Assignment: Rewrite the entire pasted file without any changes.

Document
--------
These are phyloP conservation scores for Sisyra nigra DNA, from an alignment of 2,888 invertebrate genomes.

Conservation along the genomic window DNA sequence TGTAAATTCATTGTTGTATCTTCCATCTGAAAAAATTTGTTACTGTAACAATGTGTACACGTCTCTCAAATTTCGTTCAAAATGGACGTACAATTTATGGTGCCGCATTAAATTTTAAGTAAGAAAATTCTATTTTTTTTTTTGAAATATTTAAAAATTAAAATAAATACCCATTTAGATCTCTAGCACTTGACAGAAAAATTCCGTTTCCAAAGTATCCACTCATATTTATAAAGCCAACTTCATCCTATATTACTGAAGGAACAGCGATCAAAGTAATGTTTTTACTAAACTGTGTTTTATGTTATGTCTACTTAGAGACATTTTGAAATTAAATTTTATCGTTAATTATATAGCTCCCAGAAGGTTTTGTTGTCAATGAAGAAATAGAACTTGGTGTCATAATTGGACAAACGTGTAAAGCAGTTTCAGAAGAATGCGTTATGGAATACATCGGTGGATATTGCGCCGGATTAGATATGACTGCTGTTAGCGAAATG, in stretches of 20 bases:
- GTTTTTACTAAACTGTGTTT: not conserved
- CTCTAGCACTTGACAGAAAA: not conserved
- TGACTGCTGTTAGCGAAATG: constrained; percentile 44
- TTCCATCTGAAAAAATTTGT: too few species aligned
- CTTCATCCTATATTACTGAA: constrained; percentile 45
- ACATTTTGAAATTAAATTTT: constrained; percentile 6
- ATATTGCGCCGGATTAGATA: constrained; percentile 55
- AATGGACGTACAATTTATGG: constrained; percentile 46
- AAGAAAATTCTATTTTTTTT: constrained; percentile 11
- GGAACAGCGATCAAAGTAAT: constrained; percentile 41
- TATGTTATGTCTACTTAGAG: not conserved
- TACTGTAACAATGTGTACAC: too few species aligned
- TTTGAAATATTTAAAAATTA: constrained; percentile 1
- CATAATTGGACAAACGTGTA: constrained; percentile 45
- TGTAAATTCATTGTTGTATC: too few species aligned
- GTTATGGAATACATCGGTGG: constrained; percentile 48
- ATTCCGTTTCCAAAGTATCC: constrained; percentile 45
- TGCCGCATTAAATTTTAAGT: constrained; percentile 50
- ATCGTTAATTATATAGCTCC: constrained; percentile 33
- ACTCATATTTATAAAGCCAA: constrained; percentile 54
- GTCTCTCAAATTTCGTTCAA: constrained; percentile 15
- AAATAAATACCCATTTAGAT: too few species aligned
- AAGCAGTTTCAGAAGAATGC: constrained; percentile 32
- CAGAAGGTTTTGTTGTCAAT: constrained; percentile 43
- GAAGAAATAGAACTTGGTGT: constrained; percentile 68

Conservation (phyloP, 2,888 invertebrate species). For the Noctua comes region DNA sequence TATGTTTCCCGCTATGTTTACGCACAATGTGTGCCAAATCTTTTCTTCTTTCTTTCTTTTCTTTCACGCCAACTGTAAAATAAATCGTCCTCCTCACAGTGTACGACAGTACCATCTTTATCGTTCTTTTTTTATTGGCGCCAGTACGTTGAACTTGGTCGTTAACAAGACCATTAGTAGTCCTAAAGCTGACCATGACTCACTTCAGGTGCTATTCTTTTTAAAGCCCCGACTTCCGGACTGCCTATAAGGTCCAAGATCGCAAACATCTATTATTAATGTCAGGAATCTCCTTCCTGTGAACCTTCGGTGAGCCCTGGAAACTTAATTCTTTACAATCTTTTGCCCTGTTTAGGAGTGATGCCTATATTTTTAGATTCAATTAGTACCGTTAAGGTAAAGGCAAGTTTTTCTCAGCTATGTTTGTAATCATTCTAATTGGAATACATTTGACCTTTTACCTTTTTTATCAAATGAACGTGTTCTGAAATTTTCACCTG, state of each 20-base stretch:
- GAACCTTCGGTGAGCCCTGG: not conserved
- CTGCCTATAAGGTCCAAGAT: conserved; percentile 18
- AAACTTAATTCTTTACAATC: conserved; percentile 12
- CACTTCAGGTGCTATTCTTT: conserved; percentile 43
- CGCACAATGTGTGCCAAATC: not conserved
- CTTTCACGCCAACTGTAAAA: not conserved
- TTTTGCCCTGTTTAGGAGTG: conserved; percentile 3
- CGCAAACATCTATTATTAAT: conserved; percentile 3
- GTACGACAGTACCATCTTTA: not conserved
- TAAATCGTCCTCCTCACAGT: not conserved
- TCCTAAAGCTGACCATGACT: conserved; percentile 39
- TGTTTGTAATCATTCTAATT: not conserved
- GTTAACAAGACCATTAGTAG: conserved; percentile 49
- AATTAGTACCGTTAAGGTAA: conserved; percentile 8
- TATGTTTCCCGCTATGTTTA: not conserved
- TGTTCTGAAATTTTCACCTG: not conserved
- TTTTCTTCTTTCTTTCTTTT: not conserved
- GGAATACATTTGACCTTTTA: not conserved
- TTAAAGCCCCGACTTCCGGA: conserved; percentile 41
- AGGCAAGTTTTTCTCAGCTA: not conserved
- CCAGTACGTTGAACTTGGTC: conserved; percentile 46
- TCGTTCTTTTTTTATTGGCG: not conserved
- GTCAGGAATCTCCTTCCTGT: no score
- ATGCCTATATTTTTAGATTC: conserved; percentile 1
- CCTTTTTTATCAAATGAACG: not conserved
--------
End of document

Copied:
These are phyloP conservation scores for Sisyra nigra DNA, from an alignment of 2,888 invertebrate genomes.

Conservation along the genomic window DNA sequence TGTAAATTCATTGTTGTATCTTCCATCTGAAAAAATTTGTTACTGTAACAATGTGTACACGTCTCTCAAATTTCGTTCAAAATGGACGTACAATTTATGGTGCCGCATTAAATTTTAAGTAAGAAAATTCTATTTTTTTTTTTGAAATATTTAAAAATTAAAATAAATACCCATTTAGATCTCTAGCACTTGACAGAAAAATTCCGTTTCCAAAGTATCCACTCATATTTATAAAGCCAACTTCATCCTATATTACTGAAGGAACAGCGATCAAAGTAATGTTTTTACTAAACTGTGTTTTATGTTATGTCTACTTAGAGACATTTTGAAATTAAATTTTATCGTTAATTATATAGCTCCCAGAAGGTTTTGTTGTCAATGAAGAAATAGAACTTGGTGTCATAATTGGACAAACGTGTAAAGCAGTTTCAGAAGAATGCGTTATGGAATACATCGGTGGATATTGCGCCGGATTAGATATGACTGCTGTTAGCGAAATG, in stretches of 20 bases:
- GTTTTTACTAAACTGTGTTT: not conserved
- CTCTAGCACTTGACAGAAAA: not conserved
- TGACTGCTGTTAGCGAAATG: constrained; percentile 44
- TTCCATCTGAAAAAATTTGT: too few species aligned
- CTTCATCCTATATTACTGAA: constrained; percentile 45
- ACATTTTGAAATTAAATTTT: constrained; percentile 6
- ATATTGCGCCGGATTAGATA: constrained; percentile 55
- AATGGACGTACAATTTATGG: constrained; percentile 46
- AAGAAAATTCTATTTTTTTT: constrained; percentile 11
- GGAACAGCGATCAAAGTAAT: constrained; percentile 41
- TATGTTATGTCTACTTAGAG: not conserved
- TACTGTAACAATGTGTACAC: too few species aligned
- TTTGAAATATTTAAAAATTA: constrained; percentile 1
- CATAATTGGACAAACGTGTA: constrained; percentile 45
- TGTAAATTCATTGTTGTATC: too few species aligned
- GTTATGGAATACATCGGTGG: constrained; percentile 48
- ATTCCGTTTCCAAAGTATCC: constrained; percentile 45
- TGCCGCATTAAATTTTAAGT: constrained; percentile 50
- ATCGTTAATTATATAGCTCC: constrained; percentile 33
- ACTCATATTTATAAAGCCAA: constrained; percentile 54
- GTCTCTCAAATTTCGTTCAA: constrained; percentile 15
- AAATAAATACCCATTTAGAT: too few species aligned
- AAGCAGTTTCAGAAGAATGC: constrained; percentile 32
- CAGAAGGTTTTGTTGTCAAT: constrained; percentile 43
- GAAGAAATAGAACTTGGTGT: constrained; percentile 68

Conservation (phyloP, 2,888 invertebrate species). For the Noctua comes region DNA sequence TATGTTTCCCGCTATGTTTACGCACAATGTGTGCCAAATCTTTTCTTCTTTCTTTCTTTTCTTTCACGCCAACTGTAAAATAAATCGTCCTCCTCACAGTGTACGACAGTACCATCTTTATCGTTCTTTTTTTATTGGCGCCAGTACGTTGAACTTGGTCGTTAACAAGACCATTAGTAGTCCTAAAGCTGACCATGACTCACTTCAGGTGCTATTCTTTTTAAAGCCCCGACTTCCGGACTGCCTATAAGGTCCAAGATCGCAAACATCTATTATTAATGTCAGGAATCTCCTTCCTGTGAACCTTCGGTGAGCCCTGGAAACTTAATTCTTTACAATCTTTTGCCCTGTTTAGGAGTGATGCCTATATTTTTAGATTCAATTAGTACCGTTAAGGTAAAGGCAAGTTTTTCTCAGCTATGTTTGTAATCATTCTAATTGGAATACATTTGACCTTTTACCTTTTTTATCAAATGAACGTGTTCTGAAATTTTCACCTG, state of each 20-base stretch:
- GAACCTTCGGTGAGCCCTGG: not conserved
- CTGCCTATAAGGTCCAAGAT: conserved; percentile 18
- AAACTTAATTCTTTACAATC: conserved; percentile 12
- CACTTCAGGTGCTATTCTTT: conserved; percentile 43
- CGCACAATGTGTGCCAAATC: not conserved
- CTTTCACGCCAACTGTAAAA: not conserved
- TTTTGCCCTGTTTAGGAGTG: conserved; percentile 3
- CGCAAACATCTATTATTAAT: conserved; percentile 3
- GTACGACAGTACCATCTTTA: not conserved
- TAAATCGTCCTCCTCACAGT: not conserved
- TCCTAAAGCTGACCATGACT: conserved; percentile 39
- TGTTTGTAATCATTCTAATT: not conserved
- GTTAACAAGACCATTAGTAG: conserved; percentile 49
- AATTAGTACCGTTAAGGTAA: conserved; percentile 8
- TATGTTTCCCGCTATGTTTA: not conserved
- TGTTCTGAAATTTTCACCTG: not conserved
- TTTTCTTCTTTCTTTCTTTT: not conserved
- GGAATACATTTGACCTTTTA: not conserved
- TTAAAGCCCCGACTTCCGGA: conserved; percentile 41
- AGGCAAGTTTTTCTCAGCTA: not conserved
- CCAGTACGTTGAACTTGGTC: conserved; percentile 46
- TCGTTCTTTTTTTATTGGCG: not conserved
- GTCAGGAATCTCCTTCCTGT: no score
- ATGCCTATATTTTTAGATTC: conserved; percentile 1
- CCTTTTTTATCAAATGAACG: not conserved